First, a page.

Faith | Mark’s Remarks

marksI’ve told you before about my daughter being a brain cancer survivor. She had the cancer as an infant and is now a healthy, normal little girl. Other than periodic tests to make sure things are OK, she rarely deals with anything regarding her cancer.

Usually, this attention hog likes to tell stories to entertain and gain attention. However, my daughter’s story is one I like to tell for other reasons; one of those being the message of hope it gives. I also like to tell it because it is clear evidence of the healing power of God.

I was browsing through some messages the other day. We have saved many messages, cards, and notes from folks who wanted to encourage us during my daughter’s illness. They are treasured.

One of the messages came to us after we learned my daughter was cancer-free. She had gone through two operations and many months of chemotherapy, including several preventative rounds after the cancer had disappeared. There were many reasons to celebrate. This particular message congratulated us and talked about how our family had inspired others. The last part of the message talked about our “deep faith.”

Ever since reading that message, I’ve been thinking about faith. I know what I believe and
I know how I would define that word. But I started thinking about what everyone else thought of the word faith.

When you google the word faith, the definition from the Bible pops up immediately. “Faith is a fruit of the reborn spirit.” This is from the book of Galatians. In John 14, it says “your faith has the potential to produce the same results that Jesus produced in His earthly
ministry.” One of the most powerful passages I found is from Hebrews in which it says “without faith, it is impossible to please God.” So, you see, our relationship with God is dependent on faith.

Many times, I feel inadequate when I’m talking about my Christianity. I’m not a very good example. People have seen me act ugly and very “un-Christian.” Who do I think I am, preaching to others? Often, this mentality causes me to lose opportunities to share with people. It causes me to stay silent.

Deep faith. The lady wrote about it and congratulated our family for having “deep faith.” Many times since we received that letter, we have been told “I couldn’t have gone through that” or “I don’t know how you did it.” Still others have asked that powerful question “How DID you do it?”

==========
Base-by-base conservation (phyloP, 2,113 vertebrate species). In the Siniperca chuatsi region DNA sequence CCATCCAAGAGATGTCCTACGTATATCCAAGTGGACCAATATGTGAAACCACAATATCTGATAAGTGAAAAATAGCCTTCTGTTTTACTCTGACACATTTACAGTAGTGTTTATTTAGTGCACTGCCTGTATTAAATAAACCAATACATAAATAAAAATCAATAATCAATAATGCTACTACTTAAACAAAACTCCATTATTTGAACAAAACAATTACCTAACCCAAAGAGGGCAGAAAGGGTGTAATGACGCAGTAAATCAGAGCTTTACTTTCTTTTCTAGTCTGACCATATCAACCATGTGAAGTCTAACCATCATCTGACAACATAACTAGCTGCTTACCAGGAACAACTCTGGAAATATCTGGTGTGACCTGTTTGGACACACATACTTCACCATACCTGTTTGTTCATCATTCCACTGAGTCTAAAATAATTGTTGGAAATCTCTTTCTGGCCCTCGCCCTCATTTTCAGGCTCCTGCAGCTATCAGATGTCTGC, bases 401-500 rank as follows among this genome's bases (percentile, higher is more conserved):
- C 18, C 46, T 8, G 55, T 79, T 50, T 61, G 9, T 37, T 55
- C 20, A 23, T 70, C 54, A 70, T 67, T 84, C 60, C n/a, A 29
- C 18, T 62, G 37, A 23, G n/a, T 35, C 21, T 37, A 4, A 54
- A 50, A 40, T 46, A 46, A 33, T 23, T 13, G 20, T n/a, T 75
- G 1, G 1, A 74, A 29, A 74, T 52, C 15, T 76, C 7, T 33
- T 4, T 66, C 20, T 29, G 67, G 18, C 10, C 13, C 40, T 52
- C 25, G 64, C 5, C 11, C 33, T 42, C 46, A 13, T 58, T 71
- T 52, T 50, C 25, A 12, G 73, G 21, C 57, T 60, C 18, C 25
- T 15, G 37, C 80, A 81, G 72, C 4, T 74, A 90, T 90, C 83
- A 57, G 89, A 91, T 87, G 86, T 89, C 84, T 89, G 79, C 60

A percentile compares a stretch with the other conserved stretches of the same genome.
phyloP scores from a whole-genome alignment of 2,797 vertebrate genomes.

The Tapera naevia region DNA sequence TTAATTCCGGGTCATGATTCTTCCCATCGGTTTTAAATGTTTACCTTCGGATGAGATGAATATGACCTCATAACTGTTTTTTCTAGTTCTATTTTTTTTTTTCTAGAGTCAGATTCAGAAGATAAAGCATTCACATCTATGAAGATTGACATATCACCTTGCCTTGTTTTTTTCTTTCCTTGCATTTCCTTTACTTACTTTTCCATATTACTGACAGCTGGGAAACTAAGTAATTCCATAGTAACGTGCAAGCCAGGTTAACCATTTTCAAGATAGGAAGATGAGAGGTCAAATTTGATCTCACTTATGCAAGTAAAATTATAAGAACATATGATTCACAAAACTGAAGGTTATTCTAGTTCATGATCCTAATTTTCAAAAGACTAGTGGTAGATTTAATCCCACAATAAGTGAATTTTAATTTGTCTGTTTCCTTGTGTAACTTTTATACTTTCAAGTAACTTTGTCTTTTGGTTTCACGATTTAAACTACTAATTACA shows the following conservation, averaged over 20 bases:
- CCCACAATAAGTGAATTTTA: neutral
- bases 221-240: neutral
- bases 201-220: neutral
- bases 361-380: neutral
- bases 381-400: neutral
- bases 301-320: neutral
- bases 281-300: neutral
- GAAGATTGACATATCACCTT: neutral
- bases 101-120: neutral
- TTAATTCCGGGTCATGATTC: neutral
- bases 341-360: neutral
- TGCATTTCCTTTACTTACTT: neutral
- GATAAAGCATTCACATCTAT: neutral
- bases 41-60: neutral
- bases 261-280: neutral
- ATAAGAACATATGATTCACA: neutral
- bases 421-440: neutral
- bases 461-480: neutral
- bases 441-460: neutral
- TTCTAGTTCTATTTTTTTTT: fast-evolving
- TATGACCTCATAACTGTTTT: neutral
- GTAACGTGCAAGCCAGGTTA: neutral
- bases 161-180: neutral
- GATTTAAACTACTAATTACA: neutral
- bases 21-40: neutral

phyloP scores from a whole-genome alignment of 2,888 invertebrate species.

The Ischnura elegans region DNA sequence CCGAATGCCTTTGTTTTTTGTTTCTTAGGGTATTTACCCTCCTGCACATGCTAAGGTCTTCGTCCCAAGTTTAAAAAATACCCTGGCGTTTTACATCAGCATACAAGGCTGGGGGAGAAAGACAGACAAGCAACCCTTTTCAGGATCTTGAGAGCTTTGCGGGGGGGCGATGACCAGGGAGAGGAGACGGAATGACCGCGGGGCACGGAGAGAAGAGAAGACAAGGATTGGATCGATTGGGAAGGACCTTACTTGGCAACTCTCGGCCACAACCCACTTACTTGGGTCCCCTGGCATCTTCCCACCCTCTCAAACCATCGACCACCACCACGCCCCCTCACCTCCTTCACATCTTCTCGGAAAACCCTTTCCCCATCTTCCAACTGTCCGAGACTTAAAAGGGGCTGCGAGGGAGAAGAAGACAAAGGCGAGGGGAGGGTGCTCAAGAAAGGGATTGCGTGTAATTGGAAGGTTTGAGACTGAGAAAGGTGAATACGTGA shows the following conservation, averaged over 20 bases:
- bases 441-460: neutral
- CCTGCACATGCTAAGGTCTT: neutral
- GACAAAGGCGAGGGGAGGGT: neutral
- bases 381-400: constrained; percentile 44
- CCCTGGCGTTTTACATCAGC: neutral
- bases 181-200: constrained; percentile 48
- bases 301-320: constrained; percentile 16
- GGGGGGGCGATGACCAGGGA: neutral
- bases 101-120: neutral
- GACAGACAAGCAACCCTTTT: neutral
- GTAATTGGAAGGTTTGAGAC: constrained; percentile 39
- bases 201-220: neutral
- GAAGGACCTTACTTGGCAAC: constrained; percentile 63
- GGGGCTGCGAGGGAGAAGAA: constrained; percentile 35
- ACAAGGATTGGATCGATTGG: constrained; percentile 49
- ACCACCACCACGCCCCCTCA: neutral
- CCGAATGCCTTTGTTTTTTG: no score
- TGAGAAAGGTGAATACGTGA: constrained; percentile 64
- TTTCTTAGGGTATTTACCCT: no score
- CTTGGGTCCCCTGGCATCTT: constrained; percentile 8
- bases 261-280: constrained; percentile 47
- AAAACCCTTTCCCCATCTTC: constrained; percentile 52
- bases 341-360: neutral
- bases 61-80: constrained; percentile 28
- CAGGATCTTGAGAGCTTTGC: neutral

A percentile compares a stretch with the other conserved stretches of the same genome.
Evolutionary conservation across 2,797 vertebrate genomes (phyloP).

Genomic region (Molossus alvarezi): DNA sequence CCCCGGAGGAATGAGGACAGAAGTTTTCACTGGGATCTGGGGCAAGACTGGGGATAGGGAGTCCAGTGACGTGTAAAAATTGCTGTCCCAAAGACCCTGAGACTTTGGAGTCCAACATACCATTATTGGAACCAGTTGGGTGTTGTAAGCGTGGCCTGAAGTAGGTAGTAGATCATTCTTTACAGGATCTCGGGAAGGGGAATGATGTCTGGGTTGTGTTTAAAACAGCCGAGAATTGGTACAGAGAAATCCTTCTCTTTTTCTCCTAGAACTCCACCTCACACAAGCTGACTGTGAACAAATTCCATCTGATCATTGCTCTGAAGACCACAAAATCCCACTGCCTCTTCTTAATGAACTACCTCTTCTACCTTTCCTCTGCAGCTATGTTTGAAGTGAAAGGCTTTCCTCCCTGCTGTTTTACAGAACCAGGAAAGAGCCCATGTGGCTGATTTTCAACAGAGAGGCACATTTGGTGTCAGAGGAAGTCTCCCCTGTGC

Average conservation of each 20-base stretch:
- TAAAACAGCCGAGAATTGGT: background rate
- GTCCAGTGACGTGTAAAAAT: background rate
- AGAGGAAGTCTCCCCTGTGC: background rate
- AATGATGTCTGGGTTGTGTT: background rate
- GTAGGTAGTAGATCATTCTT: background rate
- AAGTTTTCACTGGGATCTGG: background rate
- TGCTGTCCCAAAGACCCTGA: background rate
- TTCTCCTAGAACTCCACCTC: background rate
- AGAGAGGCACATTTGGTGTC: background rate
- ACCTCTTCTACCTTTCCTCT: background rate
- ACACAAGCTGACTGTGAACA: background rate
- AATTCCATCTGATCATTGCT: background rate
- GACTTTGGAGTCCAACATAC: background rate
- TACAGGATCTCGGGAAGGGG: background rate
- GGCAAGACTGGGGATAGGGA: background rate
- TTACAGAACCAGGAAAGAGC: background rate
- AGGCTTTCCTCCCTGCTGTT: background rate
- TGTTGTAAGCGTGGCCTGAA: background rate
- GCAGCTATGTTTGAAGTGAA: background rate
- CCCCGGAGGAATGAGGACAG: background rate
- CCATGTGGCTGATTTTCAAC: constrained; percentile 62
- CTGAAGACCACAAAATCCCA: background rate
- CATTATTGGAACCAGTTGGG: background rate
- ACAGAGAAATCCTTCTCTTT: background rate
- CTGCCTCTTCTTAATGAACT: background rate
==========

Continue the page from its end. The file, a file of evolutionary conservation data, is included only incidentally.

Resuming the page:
Yes, it was faith. OK. So what is that really? I mean, how would you describe faith? How would you explain it? Simply put, our faith was the knowledge that God was in control. Neither Michelle nor I could take away my daughter’s cancer. We could not go to the medicine cabinet and find a remedy or place a bandage on it as if it were a scraped knee.

Nope. The only thing we could do was pray and rely on God. We knew, deep down to the bottom of our soul, that everything God promises in the Bible is absolute and true. We knew what He’d said about taking care of us. We knew that He’d said to cast our burdens on Him.

That’s faith.

So, what about people who do all that and still lose loved ones? What about people who have deep faith, who also believe down to the bottom of their souls? What happens when God takes their loved one away? What if things don’t turn out the way our own story did? Mark, would you still have faith if your daughter was taken?

I think I would. Faith is a choice. You decide to choose it or reject it. I can’t begin to understand what the loss of a child or spouse is like. We were afraid, at one time, that it might happen; but we had a happy ending to the story.

Watching others, I can tell you I know that grief is exhausting and awful. There are people who think they will never be able to be positive or happy again. Smiling and laughing are out of the question.

But here’s my question: what if you had nothing at all? What if you just had grief? What if you lost people and had tragedy in your life and that was just it? I’d encourage anyone to do some research and read up on the word faith. I hope your study takes you ultimately to the Bible and all it says about faith.

Although having faith and indeed, keeping faith, is sometimes a struggle (trust me, we went through the struggle to hold on), I can’t imagine life without it. To live without faith would simply be pointless, in my opinion.

God can not only heal sickness, He can heal broken hearts.

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Mark Tullis

Mark is a 25-year veteran teacher teaching in Columbia. Originally from Fairfield, Mark is married with four children. He enjoys reading, writing, and spending time with his family, and has been involved in various aspects of professional and community theater for many years and enjoys appearing in local productions. Mark has also written a "slice of life" style column for the Republic-Times since 2007.
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